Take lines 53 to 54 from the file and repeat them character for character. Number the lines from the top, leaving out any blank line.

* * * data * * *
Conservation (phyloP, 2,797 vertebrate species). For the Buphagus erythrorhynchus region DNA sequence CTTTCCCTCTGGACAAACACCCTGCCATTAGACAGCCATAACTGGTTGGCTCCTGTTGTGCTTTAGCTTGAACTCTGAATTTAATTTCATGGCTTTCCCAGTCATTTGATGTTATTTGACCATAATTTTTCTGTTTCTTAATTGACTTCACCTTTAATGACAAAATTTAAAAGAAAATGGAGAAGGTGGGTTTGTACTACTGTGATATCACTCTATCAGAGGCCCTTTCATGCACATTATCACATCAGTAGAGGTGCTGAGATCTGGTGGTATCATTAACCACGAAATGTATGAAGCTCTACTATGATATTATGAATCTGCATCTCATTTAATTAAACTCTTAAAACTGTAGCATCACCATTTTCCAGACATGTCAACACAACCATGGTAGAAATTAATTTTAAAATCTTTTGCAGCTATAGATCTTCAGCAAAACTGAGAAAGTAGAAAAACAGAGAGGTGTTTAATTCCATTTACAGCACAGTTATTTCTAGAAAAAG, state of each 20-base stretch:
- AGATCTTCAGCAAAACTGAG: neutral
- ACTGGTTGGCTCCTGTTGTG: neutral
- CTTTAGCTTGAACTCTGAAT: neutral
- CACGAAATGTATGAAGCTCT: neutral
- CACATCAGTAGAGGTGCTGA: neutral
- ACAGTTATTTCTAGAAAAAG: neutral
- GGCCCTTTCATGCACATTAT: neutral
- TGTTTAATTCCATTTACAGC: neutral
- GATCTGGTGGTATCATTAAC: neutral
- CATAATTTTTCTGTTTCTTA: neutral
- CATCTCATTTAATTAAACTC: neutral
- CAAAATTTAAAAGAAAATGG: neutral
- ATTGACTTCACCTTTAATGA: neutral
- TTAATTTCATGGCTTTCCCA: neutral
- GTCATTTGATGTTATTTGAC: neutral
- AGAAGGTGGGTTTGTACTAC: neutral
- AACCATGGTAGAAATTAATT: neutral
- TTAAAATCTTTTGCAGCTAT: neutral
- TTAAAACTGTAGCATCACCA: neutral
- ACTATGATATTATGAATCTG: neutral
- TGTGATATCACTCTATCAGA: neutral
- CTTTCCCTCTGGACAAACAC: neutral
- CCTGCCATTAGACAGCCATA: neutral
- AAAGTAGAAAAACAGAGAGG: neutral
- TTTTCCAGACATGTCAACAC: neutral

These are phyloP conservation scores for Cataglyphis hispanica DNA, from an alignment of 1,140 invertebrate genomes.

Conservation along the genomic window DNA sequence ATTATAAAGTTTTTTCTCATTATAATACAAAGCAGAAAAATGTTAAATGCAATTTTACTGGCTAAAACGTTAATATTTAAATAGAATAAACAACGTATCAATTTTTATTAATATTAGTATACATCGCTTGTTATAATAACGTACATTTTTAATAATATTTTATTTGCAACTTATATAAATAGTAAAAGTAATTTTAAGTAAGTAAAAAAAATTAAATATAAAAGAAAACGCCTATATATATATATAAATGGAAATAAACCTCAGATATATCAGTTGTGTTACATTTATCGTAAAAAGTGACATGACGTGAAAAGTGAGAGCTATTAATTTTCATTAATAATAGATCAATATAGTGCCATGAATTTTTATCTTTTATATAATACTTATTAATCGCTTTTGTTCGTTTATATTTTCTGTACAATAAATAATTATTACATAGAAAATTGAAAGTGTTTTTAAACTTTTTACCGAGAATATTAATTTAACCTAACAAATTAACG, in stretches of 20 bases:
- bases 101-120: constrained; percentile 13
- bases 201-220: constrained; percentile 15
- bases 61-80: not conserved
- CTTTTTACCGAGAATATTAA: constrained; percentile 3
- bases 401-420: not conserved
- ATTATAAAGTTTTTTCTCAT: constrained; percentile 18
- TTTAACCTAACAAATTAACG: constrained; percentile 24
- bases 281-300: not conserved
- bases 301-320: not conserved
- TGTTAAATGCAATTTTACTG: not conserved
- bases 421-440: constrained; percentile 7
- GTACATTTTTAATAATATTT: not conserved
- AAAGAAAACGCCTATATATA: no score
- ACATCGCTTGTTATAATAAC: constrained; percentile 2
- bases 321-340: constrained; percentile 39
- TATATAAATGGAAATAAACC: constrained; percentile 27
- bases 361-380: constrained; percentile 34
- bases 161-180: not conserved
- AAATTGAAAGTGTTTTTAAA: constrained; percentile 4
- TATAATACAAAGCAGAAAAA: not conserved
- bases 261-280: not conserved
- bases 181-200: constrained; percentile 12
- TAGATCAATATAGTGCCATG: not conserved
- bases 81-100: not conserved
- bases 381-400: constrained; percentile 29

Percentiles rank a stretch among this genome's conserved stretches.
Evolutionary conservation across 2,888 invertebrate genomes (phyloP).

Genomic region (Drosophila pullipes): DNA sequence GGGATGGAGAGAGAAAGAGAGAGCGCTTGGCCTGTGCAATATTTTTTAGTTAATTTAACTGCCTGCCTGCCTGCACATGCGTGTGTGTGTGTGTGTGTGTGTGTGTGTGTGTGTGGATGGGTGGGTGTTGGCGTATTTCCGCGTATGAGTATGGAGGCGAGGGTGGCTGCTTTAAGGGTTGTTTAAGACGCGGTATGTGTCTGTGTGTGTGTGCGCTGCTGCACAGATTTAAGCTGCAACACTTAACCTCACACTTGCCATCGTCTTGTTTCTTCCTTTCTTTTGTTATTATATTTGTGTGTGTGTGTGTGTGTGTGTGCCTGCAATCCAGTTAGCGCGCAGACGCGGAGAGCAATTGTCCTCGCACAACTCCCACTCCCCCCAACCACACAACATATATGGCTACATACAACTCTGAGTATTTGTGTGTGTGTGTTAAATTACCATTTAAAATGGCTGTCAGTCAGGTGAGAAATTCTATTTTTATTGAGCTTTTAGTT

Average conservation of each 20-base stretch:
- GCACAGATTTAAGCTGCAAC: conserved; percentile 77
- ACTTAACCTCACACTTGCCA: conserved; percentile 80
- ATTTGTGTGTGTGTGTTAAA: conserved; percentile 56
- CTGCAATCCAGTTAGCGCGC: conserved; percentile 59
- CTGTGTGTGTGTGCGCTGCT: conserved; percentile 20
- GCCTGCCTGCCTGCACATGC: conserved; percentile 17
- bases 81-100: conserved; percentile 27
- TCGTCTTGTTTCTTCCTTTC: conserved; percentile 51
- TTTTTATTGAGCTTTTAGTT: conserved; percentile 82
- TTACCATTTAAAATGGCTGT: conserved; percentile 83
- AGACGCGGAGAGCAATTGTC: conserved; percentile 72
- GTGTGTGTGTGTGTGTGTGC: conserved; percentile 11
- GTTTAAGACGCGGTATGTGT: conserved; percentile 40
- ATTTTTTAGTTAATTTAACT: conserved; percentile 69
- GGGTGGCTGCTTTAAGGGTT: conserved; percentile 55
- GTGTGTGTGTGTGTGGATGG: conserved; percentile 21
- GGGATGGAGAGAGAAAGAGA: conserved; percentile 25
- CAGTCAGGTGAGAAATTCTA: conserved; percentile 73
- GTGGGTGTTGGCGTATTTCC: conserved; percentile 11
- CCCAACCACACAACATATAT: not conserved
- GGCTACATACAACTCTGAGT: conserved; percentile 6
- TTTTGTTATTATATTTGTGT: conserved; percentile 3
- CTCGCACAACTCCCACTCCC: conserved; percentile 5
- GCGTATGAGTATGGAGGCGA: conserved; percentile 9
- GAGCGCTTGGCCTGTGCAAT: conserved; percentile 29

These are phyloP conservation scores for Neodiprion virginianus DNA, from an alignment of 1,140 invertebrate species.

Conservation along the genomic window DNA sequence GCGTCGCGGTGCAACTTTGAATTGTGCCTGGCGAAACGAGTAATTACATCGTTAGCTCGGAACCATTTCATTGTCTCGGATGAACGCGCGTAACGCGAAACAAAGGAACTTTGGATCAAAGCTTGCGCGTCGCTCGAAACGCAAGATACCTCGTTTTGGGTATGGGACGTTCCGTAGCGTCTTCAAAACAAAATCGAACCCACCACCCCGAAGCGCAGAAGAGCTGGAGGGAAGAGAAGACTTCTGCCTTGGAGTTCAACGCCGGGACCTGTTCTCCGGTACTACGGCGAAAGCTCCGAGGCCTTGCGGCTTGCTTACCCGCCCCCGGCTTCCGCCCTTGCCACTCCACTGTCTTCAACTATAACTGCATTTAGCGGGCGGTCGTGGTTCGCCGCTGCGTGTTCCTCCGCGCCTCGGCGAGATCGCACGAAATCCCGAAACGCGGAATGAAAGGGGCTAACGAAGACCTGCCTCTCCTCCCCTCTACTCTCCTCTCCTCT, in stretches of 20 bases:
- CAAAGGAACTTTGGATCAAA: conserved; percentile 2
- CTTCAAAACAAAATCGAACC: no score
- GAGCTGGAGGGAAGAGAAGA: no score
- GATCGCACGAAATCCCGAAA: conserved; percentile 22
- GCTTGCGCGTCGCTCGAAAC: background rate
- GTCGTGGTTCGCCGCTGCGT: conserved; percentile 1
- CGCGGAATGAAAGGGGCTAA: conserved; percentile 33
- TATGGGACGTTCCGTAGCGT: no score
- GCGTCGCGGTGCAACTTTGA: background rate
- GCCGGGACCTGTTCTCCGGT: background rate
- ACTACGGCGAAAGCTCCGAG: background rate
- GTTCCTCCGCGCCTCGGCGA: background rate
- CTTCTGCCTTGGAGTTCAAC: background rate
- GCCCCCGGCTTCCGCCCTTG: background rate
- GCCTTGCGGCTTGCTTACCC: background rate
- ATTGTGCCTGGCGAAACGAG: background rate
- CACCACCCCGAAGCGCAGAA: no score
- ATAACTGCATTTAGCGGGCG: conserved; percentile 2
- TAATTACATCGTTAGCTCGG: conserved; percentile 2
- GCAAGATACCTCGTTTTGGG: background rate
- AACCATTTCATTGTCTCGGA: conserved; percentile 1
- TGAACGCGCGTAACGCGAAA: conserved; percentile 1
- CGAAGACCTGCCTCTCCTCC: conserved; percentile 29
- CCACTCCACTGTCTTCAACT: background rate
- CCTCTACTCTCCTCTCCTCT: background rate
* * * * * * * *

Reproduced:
- bases 381-400: constrained; percentile 29

Percentiles rank a stretch among this genome's conserved stretches.